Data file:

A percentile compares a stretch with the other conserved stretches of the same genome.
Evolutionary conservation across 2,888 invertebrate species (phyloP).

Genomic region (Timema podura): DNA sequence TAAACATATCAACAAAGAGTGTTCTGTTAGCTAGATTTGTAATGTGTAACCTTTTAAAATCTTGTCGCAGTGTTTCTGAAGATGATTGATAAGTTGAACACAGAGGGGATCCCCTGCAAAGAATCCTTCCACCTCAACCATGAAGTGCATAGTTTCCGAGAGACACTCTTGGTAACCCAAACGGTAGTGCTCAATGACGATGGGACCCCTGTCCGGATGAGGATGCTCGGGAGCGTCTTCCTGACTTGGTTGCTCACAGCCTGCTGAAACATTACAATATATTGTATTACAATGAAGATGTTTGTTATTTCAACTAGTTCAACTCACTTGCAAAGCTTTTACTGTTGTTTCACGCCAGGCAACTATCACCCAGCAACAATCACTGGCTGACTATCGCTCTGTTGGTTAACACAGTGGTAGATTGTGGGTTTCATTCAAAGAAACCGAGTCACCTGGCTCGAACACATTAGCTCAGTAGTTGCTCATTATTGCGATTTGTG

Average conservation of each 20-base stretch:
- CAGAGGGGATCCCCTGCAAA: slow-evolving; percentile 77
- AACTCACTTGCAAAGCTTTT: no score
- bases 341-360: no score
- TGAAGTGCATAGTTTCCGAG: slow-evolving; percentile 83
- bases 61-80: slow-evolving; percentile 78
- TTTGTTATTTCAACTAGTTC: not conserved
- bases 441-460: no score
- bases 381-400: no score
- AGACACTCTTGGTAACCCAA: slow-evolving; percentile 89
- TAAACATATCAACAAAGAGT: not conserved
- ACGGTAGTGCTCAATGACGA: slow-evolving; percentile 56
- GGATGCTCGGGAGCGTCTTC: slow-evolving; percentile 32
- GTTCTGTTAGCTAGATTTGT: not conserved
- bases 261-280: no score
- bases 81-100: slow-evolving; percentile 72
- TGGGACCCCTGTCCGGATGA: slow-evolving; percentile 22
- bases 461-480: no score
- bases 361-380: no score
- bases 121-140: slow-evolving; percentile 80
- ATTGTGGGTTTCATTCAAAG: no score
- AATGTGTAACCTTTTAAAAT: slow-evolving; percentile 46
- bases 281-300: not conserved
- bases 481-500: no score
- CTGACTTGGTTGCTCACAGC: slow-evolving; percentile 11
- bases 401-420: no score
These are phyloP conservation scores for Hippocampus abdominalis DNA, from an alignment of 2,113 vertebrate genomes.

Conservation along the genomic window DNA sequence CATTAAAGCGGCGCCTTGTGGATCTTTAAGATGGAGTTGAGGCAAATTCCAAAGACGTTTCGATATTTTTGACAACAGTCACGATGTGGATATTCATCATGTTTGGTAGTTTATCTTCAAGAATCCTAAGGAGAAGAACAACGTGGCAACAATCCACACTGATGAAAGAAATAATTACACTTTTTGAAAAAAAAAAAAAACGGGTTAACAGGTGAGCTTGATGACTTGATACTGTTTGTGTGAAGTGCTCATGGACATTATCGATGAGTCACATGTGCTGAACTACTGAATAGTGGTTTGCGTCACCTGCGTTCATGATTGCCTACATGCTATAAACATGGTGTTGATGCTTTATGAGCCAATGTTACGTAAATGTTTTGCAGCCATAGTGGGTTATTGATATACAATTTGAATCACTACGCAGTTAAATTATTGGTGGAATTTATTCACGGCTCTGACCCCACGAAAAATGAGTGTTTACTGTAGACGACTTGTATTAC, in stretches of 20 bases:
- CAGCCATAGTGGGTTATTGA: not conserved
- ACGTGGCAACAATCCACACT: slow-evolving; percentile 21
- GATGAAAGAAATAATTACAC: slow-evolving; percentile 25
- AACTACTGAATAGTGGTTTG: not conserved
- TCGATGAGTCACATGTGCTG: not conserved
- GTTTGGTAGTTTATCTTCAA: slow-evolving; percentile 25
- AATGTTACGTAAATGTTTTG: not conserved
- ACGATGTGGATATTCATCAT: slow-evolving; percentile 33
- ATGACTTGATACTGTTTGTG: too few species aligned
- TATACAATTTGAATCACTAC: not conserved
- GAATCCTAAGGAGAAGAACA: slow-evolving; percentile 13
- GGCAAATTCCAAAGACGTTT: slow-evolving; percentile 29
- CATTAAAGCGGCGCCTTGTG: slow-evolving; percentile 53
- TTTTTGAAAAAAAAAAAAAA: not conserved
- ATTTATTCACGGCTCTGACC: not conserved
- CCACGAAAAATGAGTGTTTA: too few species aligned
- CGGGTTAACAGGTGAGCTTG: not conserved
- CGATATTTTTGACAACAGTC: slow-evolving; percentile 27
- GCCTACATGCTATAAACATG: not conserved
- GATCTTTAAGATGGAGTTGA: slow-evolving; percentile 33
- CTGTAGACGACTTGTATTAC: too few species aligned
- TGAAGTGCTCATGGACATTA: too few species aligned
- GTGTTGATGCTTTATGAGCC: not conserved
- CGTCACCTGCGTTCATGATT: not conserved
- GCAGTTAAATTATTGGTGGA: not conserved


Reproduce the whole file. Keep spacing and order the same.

A percentile compares a stretch with the other conserved stretches of the same genome.
Evolutionary conservation across 2,888 invertebrate species (phyloP).

Genomic region (Timema podura): DNA sequence TAAACATATCAACAAAGAGTGTTCTGTTAGCTAGATTTGTAATGTGTAACCTTTTAAAATCTTGTCGCAGTGTTTCTGAAGATGATTGATAAGTTGAACACAGAGGGGATCCCCTGCAAAGAATCCTTCCACCTCAACCATGAAGTGCATAGTTTCCGAGAGACACTCTTGGTAACCCAAACGGTAGTGCTCAATGACGATGGGACCCCTGTCCGGATGAGGATGCTCGGGAGCGTCTTCCTGACTTGGTTGCTCACAGCCTGCTGAAACATTACAATATATTGTATTACAATGAAGATGTTTGTTATTTCAACTAGTTCAACTCACTTGCAAAGCTTTTACTGTTGTTTCACGCCAGGCAACTATCACCCAGCAACAATCACTGGCTGACTATCGCTCTGTTGGTTAACACAGTGGTAGATTGTGGGTTTCATTCAAAGAAACCGAGTCACCTGGCTCGAACACATTAGCTCAGTAGTTGCTCATTATTGCGATTTGTG

Average conservation of each 20-base stretch:
- CAGAGGGGATCCCCTGCAAA: slow-evolving; percentile 77
- AACTCACTTGCAAAGCTTTT: no score
- bases 341-360: no score
- TGAAGTGCATAGTTTCCGAG: slow-evolving; percentile 83
- bases 61-80: slow-evolving; percentile 78
- TTTGTTATTTCAACTAGTTC: not conserved
- bases 441-460: no score
- bases 381-400: no score
- AGACACTCTTGGTAACCCAA: slow-evolving; percentile 89
- TAAACATATCAACAAAGAGT: not conserved
- ACGGTAGTGCTCAATGACGA: slow-evolving; percentile 56
- GGATGCTCGGGAGCGTCTTC: slow-evolving; percentile 32
- GTTCTGTTAGCTAGATTTGT: not conserved
- bases 261-280: no score
- bases 81-100: slow-evolving; percentile 72
- TGGGACCCCTGTCCGGATGA: slow-evolving; percentile 22
- bases 461-480: no score
- bases 361-380: no score
- bases 121-140: slow-evolving; percentile 80
- ATTGTGGGTTTCATTCAAAG: no score
- AATGTGTAACCTTTTAAAAT: slow-evolving; percentile 46
- bases 281-300: not conserved
- bases 481-500: no score
- CTGACTTGGTTGCTCACAGC: slow-evolving; percentile 11
- bases 401-420: no score
These are phyloP conservation scores for Hippocampus abdominalis DNA, from an alignment of 2,113 vertebrate genomes.

Conservation along the genomic window DNA sequence CATTAAAGCGGCGCCTTGTGGATCTTTAAGATGGAGTTGAGGCAAATTCCAAAGACGTTTCGATATTTTTGACAACAGTCACGATGTGGATATTCATCATGTTTGGTAGTTTATCTTCAAGAATCCTAAGGAGAAGAACAACGTGGCAACAATCCACACTGATGAAAGAAATAATTACACTTTTTGAAAAAAAAAAAAAACGGGTTAACAGGTGAGCTTGATGACTTGATACTGTTTGTGTGAAGTGCTCATGGACATTATCGATGAGTCACATGTGCTGAACTACTGAATAGTGGTTTGCGTCACCTGCGTTCATGATTGCCTACATGCTATAAACATGGTGTTGATGCTTTATGAGCCAATGTTACGTAAATGTTTTGCAGCCATAGTGGGTTATTGATATACAATTTGAATCACTACGCAGTTAAATTATTGGTGGAATTTATTCACGGCTCTGACCCCACGAAAAATGAGTGTTTACTGTAGACGACTTGTATTAC, in stretches of 20 bases:
- CAGCCATAGTGGGTTATTGA: not conserved
- ACGTGGCAACAATCCACACT: slow-evolving; percentile 21
- GATGAAAGAAATAATTACAC: slow-evolving; percentile 25
- AACTACTGAATAGTGGTTTG: not conserved
- TCGATGAGTCACATGTGCTG: not conserved
- GTTTGGTAGTTTATCTTCAA: slow-evolving; percentile 25
- AATGTTACGTAAATGTTTTG: not conserved
- ACGATGTGGATATTCATCAT: slow-evolving; percentile 33
- ATGACTTGATACTGTTTGTG: too few species aligned
- TATACAATTTGAATCACTAC: not conserved
- GAATCCTAAGGAGAAGAACA: slow-evolving; percentile 13
- GGCAAATTCCAAAGACGTTT: slow-evolving; percentile 29
- CATTAAAGCGGCGCCTTGTG: slow-evolving; percentile 53
- TTTTTGAAAAAAAAAAAAAA: not conserved
- ATTTATTCACGGCTCTGACC: not conserved
- CCACGAAAAATGAGTGTTTA: too few species aligned
- CGGGTTAACAGGTGAGCTTG: not conserved
- CGATATTTTTGACAACAGTC: slow-evolving; percentile 27
- GCCTACATGCTATAAACATG: not conserved
- GATCTTTAAGATGGAGTTGA: slow-evolving; percentile 33
- CTGTAGACGACTTGTATTAC: too few species aligned
- TGAAGTGCTCATGGACATTA: too few species aligned
- GTGTTGATGCTTTATGAGCC: not conserved
- CGTCACCTGCGTTCATGATT: not conserved
- GCAGTTAAATTATTGGTGGA: not conserved